Put This in Your Pipe

One pot meals rule the roost in my book. It is ever so convenient to work with one pot. Less activity for the dishwasher. Add your ingredients, which you usually cook in stages to build flavor. Then, it is frequently lid on and leave it be with the stove or the oven for a calculated period of time. Aside from an occasional peek here or stir there, no need to babysit. Do your thing as it cooks. In addition to possibly preparing rice, a vegetable or perhaps chopping some fresh herbs to serve as a garnish, this is usually it. No muss or fuss.

Last Spring we were at the farmers market near to the city’s airport. Almost every stall was selling okra. I had never prepared it before so thought to myself, no time like the now. Honestly, to this point, the only time in my life I had ever eaten okra was back during my college days. Or nights I should say. We had an after hours haunt that served fried okra by the scoopful. Dipped in ketchup it was the cat’s meow. I can relive the taste and texture as I type. These were especially satisfying at two in the morning after a night on the town. This place was also famous for its buttered corn, mac and cheese, incredible biscuits and fried chicken, if you dared. Oh cherish the days when the concept of calories was wholly foreign to me.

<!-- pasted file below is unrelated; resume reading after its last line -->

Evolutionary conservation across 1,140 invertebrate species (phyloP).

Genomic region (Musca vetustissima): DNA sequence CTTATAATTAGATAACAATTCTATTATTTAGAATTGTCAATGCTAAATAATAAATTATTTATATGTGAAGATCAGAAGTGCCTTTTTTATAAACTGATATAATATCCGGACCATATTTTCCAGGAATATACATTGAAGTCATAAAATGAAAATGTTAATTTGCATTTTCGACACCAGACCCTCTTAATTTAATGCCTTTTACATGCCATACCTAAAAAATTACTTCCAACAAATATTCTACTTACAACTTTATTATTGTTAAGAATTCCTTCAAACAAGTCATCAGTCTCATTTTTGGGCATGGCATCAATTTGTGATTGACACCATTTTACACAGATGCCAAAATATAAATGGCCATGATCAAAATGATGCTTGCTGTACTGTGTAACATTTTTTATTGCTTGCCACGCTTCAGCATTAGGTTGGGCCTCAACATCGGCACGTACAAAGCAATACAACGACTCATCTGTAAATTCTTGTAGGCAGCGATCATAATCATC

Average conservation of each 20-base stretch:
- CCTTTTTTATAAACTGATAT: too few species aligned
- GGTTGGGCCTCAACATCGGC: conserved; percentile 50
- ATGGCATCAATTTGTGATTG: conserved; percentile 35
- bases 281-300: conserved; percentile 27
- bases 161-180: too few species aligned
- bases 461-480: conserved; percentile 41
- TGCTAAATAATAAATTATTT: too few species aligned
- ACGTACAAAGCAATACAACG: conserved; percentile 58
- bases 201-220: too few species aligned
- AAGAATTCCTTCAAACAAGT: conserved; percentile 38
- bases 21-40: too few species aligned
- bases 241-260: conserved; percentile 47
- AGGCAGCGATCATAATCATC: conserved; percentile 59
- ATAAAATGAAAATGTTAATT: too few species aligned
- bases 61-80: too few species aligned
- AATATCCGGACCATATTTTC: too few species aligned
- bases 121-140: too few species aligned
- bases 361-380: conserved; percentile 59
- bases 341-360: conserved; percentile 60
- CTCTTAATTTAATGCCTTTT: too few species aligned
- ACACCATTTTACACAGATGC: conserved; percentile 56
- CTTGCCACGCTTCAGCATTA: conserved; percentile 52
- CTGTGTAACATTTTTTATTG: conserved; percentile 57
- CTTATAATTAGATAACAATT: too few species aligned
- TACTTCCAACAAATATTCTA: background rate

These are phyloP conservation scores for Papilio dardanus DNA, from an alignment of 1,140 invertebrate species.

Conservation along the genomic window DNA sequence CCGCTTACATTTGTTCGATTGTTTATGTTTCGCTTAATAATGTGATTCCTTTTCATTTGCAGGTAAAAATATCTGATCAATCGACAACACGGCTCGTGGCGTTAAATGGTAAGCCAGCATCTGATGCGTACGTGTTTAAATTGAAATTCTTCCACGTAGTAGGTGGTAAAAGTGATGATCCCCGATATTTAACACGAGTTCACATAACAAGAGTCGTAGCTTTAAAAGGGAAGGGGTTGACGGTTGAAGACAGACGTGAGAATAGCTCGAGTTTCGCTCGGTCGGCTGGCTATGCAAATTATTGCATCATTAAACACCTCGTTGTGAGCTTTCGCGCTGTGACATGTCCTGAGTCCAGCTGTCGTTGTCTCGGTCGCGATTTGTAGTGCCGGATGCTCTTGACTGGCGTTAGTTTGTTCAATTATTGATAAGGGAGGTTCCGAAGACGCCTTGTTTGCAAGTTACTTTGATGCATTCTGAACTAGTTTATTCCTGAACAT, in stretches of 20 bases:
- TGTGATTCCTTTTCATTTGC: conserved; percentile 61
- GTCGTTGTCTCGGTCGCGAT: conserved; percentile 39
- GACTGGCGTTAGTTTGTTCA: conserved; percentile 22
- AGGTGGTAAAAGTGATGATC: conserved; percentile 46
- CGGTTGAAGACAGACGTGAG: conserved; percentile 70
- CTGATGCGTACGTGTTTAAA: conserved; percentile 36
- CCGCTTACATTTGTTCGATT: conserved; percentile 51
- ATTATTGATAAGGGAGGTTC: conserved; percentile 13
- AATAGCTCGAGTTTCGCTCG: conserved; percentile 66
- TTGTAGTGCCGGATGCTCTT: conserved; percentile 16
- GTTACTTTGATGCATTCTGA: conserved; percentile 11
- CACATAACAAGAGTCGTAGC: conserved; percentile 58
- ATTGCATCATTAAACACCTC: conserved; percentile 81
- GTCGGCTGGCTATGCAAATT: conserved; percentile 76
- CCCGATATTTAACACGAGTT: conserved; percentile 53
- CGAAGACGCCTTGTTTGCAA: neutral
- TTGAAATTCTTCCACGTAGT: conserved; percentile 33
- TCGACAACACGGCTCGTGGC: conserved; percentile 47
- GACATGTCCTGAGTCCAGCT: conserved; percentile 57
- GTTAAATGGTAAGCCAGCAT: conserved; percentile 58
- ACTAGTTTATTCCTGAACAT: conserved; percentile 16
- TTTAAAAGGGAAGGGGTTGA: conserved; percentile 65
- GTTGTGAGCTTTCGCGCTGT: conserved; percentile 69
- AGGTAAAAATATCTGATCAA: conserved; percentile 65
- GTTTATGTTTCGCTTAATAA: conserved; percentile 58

At the market near to our house, I saw an Indian man carefully picking through the massive bins of green and selecting pods. I was not able to ascertain the rhyme and reason and so I asked him to please show us what we should be looking for. With a big grin, he patiently instructed us to use a thumb to snap off the pointed end. If it popped off easily, you have a keeper. If not, keep on digging. Dig we did and this became a weekly activity. A rewarding one at that. We would give each other high fives upon filling a bag thanks to our new found knowledge. It is the little things in life. Last summer we ate loads of okra. Once pickled but mostly halved and roasted with olive oil and kosher salt. I would put a baking sheet of them out on the counter on Saturday afternoons and we snacked as the day ensued. Low calorie and scrumptious.

So when we were at the grocer recently and I saw okra back on shelves, I knew we were in business. I had actually come across a recipe recently for an African stew that called for okra, peanut butter, potatoes, chicken and Matthew’s favorite, green cabbage. He grew up picking this from the garden on his grandmother’s farm in Eastern North Carolina. She would lovingly prepare it to his tastes with lots of vinegar. Despite my time spent in Germany and being faced with sauerkraut on a regular basis, it is only quite recently that I have acquired a taste for cabbage. Not too long ago, we braised a head of red cabbage along with the bone of a pork shoulder. Once we were nearing complete, I added a cup of golden raisins. It was pretty freaking fantastic.